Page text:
The EPSRC Centre for Doctoral Training in Sensor Technologies for a Healthy and Sustainable Future, in collaboration with AstraZeneca, is inviting applications for fully funded 1+3 years MRes + PhD studentships, commencing in October 2020.
The studentships are fully-funded for 4-years and will be hosted at the University of Cambridge in the Department of Chemical Engineering and Biotechnology. The student will be enrolled in the Centre for Doctoral Training in Sensor Technologies for a Healthy and Sustainable Future (http://cdt.sensors.cam.ac.uk). The first year involves a highly interdisciplinary programme consisting of lectures, research and team projects covering a wide range of sensing technologies . Successful completion of the first year will lead to a Master of Research qualification (MRes) and optimal preparation for the PhD project in years 2-4.
Two projects are currently available:
Advanced Imaging of Extracellular Vesicles
The studentship will be hosted by Professor Clemens Kaminski in the Laser Analytics group (https://laser.ceb.cam.ac.uk/) in the Department of Chemical Engineering and Biotechnology. In this project you will investigate the potential of extracellular vesicles (EVs) to deliver active cargo into cells. The project will make use of advanced microscopy techniques and molecular biology techniques developed in the host group. Extracellular vesicles are membrane-enclosed vesicles secreted by virtually all living cells. They are capable of transferring biologically active proteins, lipids and nucleic acids, which can evoke multiple physiological responses in the recipient cell. Due to their outstanding safety, circulation half-life and biocompatibility profiles, EVs are also being investigated as drug delivery vehicles for various cargos including innovative nucleic acid-based drugs, developed by Astra Zeneca. However, therapeutic applications require further investigation of how EVs interact with their recipient cells. Spatiotemporal imaging of the mechanism of cargo delivery and subsequent action is difficult due to the small size of EVs. We have recently developed a novel single molecule translation imaging approach which allows us to track single nucleic acids and ensuing protein translation in real-time at high resolution. This method will be applied to understand the mechanism of cargo delivery by EVs and its physiological effect. In addition, the translational use of EVs for drug delivery will be investigated in this project in collaboration with AstraZeneca.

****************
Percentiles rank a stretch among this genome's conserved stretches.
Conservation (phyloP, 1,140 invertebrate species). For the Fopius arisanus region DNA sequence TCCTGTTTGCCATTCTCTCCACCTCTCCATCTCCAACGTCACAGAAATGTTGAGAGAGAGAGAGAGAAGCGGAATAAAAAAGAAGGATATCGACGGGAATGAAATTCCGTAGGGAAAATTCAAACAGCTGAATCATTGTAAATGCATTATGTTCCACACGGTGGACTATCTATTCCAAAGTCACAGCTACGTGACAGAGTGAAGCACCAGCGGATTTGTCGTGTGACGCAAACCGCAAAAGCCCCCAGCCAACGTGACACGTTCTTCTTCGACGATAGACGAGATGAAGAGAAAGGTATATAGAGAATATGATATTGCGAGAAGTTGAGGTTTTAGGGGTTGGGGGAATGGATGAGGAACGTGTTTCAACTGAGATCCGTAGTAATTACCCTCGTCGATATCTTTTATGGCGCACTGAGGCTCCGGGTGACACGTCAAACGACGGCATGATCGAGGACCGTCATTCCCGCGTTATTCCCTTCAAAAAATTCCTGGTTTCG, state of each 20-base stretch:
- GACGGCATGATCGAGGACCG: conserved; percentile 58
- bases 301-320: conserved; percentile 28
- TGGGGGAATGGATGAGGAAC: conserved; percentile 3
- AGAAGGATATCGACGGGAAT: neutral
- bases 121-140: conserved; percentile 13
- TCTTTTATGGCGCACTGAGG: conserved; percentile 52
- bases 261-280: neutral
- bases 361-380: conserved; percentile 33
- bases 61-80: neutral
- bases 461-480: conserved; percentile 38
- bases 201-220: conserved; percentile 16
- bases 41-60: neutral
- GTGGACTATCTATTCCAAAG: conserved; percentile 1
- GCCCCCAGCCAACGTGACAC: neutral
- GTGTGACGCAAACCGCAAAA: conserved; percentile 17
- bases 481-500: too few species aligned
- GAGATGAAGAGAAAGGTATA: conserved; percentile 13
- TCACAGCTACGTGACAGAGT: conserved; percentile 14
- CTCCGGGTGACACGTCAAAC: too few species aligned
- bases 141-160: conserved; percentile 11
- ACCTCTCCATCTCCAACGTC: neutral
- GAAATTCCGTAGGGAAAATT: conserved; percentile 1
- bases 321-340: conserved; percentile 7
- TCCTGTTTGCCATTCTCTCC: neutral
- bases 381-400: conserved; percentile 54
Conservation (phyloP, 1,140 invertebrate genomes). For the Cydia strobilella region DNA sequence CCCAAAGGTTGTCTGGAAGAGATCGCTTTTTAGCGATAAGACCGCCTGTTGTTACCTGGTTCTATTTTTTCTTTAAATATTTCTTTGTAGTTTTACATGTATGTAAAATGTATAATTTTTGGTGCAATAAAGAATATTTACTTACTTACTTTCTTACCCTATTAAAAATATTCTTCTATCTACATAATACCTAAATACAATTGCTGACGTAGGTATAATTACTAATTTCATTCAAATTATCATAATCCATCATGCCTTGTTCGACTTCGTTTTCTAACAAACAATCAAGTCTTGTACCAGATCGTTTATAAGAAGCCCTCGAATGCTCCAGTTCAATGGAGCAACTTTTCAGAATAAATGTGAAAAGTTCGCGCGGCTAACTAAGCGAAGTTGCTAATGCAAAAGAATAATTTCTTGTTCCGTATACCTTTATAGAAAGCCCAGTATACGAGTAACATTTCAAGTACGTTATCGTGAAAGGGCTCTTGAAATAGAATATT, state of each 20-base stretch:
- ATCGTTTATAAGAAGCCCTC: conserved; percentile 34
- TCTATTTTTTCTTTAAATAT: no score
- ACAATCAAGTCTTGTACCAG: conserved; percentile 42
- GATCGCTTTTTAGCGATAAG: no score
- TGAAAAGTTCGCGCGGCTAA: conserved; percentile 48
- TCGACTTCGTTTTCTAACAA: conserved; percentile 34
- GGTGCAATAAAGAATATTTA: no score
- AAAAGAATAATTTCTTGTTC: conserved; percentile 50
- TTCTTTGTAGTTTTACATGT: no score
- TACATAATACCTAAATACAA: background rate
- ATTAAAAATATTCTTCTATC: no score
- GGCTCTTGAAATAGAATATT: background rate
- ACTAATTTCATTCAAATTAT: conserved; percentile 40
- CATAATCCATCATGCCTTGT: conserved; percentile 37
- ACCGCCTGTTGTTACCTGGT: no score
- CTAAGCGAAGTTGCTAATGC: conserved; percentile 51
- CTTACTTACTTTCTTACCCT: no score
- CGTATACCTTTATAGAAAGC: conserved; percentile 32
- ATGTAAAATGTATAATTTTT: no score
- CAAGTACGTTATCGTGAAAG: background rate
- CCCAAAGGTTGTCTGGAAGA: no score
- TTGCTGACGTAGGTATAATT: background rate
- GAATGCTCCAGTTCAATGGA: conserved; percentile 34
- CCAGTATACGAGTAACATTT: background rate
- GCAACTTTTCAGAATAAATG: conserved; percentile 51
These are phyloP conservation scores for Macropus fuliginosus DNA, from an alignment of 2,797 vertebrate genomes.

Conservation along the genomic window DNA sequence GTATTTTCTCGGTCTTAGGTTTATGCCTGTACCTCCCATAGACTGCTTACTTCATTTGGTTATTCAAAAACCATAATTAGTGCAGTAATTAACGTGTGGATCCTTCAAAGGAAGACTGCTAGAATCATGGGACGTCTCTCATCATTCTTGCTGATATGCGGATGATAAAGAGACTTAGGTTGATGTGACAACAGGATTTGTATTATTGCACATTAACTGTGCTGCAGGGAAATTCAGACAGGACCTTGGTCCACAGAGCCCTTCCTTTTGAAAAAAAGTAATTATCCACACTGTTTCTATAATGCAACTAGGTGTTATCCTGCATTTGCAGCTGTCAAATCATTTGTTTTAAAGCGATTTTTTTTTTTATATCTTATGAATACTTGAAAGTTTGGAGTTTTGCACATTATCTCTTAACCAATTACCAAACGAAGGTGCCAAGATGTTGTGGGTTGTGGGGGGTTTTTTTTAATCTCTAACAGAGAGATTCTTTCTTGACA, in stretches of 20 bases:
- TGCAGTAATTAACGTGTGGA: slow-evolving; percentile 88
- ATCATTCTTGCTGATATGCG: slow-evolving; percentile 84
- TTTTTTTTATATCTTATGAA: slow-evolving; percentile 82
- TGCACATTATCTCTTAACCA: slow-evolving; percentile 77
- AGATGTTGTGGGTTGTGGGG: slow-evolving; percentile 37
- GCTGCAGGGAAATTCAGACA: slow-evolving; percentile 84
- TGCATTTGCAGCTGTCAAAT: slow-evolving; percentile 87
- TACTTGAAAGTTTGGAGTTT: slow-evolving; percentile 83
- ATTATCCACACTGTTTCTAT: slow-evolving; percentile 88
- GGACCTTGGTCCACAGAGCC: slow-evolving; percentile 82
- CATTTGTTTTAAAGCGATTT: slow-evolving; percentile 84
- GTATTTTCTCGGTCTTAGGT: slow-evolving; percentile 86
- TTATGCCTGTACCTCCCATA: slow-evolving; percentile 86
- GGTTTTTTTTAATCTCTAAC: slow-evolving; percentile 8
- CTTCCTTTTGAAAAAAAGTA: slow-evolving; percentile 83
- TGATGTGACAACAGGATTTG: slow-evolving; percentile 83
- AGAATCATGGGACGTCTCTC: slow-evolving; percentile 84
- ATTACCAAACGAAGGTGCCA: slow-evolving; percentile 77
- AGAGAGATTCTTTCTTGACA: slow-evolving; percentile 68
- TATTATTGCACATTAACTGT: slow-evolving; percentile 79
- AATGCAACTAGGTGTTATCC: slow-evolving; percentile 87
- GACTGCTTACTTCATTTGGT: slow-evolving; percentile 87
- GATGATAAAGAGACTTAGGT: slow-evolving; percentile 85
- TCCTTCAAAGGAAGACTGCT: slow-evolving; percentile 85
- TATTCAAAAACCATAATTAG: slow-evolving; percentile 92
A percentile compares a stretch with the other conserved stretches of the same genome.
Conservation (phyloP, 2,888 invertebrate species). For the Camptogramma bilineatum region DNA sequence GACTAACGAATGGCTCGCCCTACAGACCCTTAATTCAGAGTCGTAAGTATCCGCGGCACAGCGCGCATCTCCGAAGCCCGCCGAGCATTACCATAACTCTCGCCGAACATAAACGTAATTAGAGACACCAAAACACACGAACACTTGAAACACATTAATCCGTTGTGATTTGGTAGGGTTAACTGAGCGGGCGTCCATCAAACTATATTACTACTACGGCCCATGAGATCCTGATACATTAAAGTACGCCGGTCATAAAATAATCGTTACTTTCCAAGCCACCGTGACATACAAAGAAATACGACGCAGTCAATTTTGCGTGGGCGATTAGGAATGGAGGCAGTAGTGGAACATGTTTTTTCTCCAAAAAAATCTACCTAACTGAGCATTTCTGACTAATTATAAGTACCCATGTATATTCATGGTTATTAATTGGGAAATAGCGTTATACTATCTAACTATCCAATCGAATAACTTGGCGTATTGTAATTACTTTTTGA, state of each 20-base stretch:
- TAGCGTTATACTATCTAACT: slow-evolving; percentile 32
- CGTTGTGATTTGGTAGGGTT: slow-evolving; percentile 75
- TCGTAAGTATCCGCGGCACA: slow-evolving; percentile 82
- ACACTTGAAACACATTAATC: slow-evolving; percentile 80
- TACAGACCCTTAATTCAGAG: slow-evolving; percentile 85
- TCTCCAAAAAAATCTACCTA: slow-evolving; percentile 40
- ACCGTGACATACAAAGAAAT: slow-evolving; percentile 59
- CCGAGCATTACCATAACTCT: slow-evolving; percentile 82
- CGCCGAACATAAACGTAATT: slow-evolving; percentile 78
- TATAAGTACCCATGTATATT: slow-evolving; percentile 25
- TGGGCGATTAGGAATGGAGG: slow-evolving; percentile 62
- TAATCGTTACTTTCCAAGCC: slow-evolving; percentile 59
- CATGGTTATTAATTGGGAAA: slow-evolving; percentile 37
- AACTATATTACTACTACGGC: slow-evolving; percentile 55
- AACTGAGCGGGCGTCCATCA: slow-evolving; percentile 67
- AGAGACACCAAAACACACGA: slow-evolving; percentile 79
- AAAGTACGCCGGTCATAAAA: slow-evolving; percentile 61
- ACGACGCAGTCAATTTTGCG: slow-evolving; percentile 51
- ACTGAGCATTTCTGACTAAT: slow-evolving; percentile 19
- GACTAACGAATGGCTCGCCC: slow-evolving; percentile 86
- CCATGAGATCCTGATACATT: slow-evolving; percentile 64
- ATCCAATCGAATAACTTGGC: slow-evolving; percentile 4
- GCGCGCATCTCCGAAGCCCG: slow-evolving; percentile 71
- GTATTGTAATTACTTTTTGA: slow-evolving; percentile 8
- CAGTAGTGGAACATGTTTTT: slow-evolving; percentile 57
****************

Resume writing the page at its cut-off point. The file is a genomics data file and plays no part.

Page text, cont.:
Developing dynamic biosensors for GPCR signalling pathways
The studentship will be hosted by Doctor Graham Ladds’ group (https://www.phar.cam.ac.uk/research/Ladds) in the Department of Pharmacology. In this project you will design and experimentally evaluate molecular biosensors to interrogate cellular signalling pathways. The project will involve development of cell-based assays, molecular engineering of biosensors and will use detection technologies like FRET/BRET/proximity assays, luminescence & fluorescence reporter assays.
Signalling pathways mediate cell-cell interactions and coordinate cellular responses to external stimuli. Many common chronic diseases are caused by aberrant signalling and most drugs act directly or indirectly on specific signalling events to mediate their therapeutic effects. The majority of existing signalling assays examine either receptor engagement or late downstream events, mainly signalling-mediated transcriptional activation of effector gene expression. Examination of second messengers and immediate downstream activation of protein kinase cascades has been more challenging due to the lack of high affinity dynamic tools that enable time-resolved tracking of signalling events and crosstalk between signalling pathways. You will develop bioassays that will provide fundamental insights into signalling pathways dynamics, that can be directly implemented in drug development activities. The project will focus on G protein-coupled receptors (GPCRs), one of the most extensively studied family of plasma-membrane receptors, and a long-standing interest of Dr Graham Ladds’ group. In addition, the validation of newly engineered cell lines and bioassays and their comparison with existing assay formats will be done in collaboration with the Bioassay Development team at AstraZeneca, Cambridge. The current AstraZeneca pipeline contains a variety of biotherapeutics that are effective modulators of GPCRs, and you will have the opportunity to implement novel assay formats in ongoing drug development projects.
How To Apply
You can find more details on the available studentships here.
Detailed guidelines on how to apply can be found here.
The application deadline is 30 April 2020.
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